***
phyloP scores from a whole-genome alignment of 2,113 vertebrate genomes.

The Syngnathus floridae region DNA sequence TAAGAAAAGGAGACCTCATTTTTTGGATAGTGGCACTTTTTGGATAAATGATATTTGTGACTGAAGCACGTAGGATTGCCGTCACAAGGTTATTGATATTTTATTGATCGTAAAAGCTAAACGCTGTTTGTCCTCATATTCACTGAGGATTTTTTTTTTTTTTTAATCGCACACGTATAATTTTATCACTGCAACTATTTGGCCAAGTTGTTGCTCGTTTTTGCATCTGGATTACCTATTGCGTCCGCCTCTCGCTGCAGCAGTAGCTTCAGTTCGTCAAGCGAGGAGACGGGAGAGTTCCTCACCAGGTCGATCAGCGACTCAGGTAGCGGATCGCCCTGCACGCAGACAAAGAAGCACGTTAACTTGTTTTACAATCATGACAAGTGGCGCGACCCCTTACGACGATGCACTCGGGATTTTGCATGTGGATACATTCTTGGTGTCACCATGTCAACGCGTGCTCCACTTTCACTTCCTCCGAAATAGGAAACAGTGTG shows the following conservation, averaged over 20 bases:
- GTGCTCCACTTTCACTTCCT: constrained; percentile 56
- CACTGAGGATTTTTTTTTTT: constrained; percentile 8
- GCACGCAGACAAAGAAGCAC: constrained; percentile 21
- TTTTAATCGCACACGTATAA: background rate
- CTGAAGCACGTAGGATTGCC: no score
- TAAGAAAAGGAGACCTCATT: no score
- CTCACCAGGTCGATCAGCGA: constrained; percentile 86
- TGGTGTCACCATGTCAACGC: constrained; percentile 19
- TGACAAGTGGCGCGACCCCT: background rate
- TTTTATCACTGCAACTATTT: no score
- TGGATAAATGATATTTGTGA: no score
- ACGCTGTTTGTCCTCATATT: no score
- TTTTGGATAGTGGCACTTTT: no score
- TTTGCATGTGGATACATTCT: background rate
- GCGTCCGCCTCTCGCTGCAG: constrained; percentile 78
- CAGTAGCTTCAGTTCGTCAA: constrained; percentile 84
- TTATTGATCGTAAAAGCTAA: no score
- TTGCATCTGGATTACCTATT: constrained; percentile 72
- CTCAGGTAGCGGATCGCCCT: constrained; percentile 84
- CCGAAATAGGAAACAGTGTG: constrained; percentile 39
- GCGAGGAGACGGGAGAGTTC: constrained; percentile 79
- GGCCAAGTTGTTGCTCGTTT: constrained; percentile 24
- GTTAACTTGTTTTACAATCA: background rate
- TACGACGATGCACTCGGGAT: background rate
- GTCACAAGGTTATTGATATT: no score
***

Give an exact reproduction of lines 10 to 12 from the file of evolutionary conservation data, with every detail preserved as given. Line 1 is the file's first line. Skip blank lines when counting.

- TGGTGTCACCATGTCAACGC: constrained; percentile 19
- TGACAAGTGGCGCGACCCCT: background rate
- TTTTATCACTGCAACTATTT: no score